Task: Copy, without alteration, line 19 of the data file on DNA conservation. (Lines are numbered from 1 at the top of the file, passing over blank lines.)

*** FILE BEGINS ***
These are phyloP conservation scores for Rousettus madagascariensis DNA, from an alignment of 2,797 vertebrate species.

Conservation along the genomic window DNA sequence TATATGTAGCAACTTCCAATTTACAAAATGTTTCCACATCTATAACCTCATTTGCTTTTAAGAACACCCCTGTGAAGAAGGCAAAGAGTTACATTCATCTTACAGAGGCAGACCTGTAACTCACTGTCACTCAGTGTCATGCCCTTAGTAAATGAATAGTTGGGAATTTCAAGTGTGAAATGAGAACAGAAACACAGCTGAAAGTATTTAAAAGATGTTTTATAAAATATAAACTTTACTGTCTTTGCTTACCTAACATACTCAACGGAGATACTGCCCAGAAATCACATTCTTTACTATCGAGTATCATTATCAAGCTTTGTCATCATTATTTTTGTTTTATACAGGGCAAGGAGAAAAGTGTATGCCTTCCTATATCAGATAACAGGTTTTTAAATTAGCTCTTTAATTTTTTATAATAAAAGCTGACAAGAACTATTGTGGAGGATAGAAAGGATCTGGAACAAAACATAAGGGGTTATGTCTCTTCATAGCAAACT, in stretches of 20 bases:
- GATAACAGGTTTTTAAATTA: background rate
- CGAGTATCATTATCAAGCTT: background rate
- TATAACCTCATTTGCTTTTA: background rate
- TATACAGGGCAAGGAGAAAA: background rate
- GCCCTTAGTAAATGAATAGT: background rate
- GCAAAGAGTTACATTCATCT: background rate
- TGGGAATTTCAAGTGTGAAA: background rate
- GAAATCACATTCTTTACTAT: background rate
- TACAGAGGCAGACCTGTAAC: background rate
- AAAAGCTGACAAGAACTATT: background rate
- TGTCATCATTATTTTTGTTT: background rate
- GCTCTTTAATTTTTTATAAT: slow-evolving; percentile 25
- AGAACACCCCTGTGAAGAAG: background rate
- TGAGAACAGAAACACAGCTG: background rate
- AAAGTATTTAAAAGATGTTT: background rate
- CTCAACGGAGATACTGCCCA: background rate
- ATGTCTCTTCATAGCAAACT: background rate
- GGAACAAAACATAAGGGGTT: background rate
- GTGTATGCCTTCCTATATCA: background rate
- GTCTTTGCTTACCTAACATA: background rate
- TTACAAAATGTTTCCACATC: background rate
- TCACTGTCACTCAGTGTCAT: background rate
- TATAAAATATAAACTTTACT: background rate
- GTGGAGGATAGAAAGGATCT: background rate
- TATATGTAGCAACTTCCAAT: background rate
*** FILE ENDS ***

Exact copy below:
- ATGTCTCTTCATAGCAAACT: background rate